The Top 10 Reasons Leaders Stop Leading

“It’s so easy to be busy, work hard, even feel exhausted and not actually be leading.”

Just because you have a leadership position doesn’t mean you are leading. That’s a sobering thought.

All of us who carry the responsibility to lead must be honest about the question, “Are you leading?”

It’s so easy to be busy, work hard, even feel exhausted and not actually be leading. In fact, in many cases the leader is working so hard and is so busy, they don’t realize they are not leading.

Here are 12 quick tests for leading (You don’t do every one of these every day, but they are all part of your leadership life.):

If you are leading …

• You are out in front.
• You know where you are going.
• People are following you.
• You are making progress.
• You are bringing change.
• You are experiencing resistance.
• You are making decisions.
• You are making mistakes.
• You are taking risks.
• Not everyone likes you.
• You always need more resources.
• You are not afraid to measure results.

How many did you check, indicating, “Yup, that’s me”?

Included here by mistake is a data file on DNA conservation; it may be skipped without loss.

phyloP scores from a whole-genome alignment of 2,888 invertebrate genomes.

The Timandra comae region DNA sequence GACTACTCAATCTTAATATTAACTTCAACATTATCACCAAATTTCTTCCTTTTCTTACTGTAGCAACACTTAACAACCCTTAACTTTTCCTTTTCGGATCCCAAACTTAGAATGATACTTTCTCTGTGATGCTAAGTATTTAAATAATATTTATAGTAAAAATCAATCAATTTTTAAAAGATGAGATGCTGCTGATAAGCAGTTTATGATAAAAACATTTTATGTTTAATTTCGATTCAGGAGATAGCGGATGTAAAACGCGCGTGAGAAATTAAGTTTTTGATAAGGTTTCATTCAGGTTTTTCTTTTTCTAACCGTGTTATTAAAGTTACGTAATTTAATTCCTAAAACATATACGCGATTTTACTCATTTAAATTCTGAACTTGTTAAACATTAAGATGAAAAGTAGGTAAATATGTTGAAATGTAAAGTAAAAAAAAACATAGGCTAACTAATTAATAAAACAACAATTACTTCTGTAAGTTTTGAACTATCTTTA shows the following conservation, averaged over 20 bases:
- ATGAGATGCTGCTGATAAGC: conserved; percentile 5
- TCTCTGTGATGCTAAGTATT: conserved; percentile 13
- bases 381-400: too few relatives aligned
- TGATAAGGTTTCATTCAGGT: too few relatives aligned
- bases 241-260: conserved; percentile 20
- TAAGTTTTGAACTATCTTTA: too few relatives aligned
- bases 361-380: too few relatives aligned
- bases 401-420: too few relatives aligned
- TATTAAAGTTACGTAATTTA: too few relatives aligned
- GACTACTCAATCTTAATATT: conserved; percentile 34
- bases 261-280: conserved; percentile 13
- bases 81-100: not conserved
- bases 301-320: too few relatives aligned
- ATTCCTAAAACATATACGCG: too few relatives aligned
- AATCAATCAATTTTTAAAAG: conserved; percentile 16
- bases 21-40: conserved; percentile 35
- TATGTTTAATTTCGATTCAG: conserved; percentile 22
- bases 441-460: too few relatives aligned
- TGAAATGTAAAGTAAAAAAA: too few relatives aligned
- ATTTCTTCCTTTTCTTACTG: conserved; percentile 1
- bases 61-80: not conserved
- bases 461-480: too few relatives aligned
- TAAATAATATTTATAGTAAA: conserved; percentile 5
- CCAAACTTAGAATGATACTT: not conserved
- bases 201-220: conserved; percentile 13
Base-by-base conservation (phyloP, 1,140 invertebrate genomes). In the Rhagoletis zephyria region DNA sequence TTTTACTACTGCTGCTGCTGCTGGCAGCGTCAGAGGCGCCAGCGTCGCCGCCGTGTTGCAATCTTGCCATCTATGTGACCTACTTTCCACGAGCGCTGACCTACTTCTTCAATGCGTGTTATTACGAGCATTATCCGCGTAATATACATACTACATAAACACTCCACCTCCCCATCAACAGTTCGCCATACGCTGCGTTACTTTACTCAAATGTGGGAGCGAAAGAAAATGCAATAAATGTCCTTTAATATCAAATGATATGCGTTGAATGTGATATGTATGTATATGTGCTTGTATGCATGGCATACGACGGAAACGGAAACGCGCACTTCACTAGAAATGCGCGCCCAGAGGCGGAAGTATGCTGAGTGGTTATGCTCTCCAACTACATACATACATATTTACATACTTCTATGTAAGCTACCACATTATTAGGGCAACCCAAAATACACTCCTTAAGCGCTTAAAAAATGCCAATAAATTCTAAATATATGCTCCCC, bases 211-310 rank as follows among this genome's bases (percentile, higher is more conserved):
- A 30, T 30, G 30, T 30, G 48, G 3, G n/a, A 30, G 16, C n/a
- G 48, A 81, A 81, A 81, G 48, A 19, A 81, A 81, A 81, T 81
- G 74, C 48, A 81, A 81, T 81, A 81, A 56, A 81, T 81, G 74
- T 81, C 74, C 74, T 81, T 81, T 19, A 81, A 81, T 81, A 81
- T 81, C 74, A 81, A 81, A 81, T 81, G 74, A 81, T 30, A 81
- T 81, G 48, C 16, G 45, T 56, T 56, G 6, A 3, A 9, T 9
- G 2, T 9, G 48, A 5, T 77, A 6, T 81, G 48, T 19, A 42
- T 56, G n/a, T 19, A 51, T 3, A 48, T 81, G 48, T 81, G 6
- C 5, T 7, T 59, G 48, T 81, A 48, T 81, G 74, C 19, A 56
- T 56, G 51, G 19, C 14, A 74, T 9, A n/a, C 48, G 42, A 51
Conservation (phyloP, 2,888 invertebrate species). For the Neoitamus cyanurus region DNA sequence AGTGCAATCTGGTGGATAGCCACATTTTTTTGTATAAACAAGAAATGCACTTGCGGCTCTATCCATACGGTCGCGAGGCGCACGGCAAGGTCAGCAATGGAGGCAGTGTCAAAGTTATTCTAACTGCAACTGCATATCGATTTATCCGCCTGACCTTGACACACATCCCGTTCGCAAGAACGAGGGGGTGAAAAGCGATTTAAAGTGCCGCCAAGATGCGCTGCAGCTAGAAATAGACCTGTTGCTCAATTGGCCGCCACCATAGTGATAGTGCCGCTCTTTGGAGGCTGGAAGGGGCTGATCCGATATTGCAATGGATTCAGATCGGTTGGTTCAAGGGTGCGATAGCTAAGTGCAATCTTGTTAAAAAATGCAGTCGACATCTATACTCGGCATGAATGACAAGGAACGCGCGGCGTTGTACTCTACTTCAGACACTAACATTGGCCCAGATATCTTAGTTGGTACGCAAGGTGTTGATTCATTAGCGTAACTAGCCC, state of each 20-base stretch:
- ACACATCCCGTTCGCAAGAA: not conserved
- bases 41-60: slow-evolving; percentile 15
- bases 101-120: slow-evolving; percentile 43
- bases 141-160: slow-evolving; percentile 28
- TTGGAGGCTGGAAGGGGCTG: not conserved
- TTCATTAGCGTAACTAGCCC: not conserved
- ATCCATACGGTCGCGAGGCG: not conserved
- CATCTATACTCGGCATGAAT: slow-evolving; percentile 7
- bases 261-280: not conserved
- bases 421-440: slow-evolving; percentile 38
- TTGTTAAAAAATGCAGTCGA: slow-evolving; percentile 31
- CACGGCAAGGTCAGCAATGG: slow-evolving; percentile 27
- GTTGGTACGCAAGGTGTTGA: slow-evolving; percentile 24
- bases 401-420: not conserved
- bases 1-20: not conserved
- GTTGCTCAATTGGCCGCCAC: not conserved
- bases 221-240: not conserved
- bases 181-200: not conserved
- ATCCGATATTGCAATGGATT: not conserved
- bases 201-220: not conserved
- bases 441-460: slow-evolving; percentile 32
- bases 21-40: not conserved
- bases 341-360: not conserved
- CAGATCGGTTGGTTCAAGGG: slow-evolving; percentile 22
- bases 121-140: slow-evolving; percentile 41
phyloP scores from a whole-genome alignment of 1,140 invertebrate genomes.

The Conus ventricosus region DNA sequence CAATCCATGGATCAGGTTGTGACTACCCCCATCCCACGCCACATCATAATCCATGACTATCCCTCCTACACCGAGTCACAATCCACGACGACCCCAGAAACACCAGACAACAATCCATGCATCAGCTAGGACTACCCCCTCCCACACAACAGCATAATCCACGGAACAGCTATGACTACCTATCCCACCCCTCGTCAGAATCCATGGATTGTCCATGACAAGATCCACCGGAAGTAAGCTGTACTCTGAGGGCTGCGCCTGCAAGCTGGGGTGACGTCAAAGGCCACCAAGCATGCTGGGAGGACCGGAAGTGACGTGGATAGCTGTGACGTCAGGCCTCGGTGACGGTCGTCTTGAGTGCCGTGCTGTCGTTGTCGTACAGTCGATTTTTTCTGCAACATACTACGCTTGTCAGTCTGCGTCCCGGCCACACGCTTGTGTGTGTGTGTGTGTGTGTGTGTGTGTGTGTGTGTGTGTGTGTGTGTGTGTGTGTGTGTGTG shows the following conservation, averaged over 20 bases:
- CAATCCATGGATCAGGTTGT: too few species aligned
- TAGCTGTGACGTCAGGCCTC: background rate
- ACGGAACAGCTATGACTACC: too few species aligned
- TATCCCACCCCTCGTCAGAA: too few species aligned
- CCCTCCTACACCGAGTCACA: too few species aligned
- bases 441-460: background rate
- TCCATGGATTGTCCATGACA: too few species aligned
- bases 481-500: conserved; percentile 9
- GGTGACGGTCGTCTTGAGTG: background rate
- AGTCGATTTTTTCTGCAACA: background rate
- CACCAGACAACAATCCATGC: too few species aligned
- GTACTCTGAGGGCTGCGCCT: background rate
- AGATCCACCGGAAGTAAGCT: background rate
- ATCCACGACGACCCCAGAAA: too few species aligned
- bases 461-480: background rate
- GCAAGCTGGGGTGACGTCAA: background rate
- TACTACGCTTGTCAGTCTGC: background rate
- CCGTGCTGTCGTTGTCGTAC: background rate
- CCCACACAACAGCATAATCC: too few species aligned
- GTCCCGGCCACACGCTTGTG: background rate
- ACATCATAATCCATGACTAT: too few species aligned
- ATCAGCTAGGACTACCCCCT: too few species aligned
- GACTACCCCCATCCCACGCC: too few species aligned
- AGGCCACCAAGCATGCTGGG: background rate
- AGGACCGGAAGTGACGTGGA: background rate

What if you can’t check “Yup, that’s me,” on too many of these?

What do you do if a leader on your team doesn’t match this profile?

The truth is that not every leader gets up every day and continues to lead. I’ve watched this for decades now. Sometimes, and surprisingly often, a leader stops leading. It’s not usually an abrupt thing and rarely a conscious decision, but slowly their leadership engine revs down to an idle.

They still work hard, remain busy and perhaps shepherd the people well. But there is no forward movement.


1. The cumulative impact of complaints and criticism.

It’s easier to pull back than keep taking the hits.

2. Years of work resulting in a soul-level tired.

We all get tired, but when it settles into the marrow, it’s tough to keep going.

3. Attempting to do too much and do it alone.

Doing, rather than leading, and leading in isolation is unsustainable.

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4. Fear of failure.

Playing it safe can make it seem like failure is avoidable.

5. Lost faith in your calling, and God’s plan.

When a leader is unclear about God’s calling, presence and plan, it’s nearly impossible to lead.

6. No longer growing personally.

None of us can lead farther than we have personally traveled.

7. Personal struggles.

We all face these from time to time, but continued personal struggles in areas such as marriage, family or health can cause a leader to stop leading.

8. Unwilling to change.

It’s impossible to lead the way and make progress to a preferable future without leading change.

9. Lack of clear and compelling vision.

It’s difficult to move forward when the direction is unknown.

10. Prolonged effort without results.

Leaders are human, and if a man or woman leads long enough without results, it almost begins to make sense to glide into maintenance mode and get basically the same outcomes.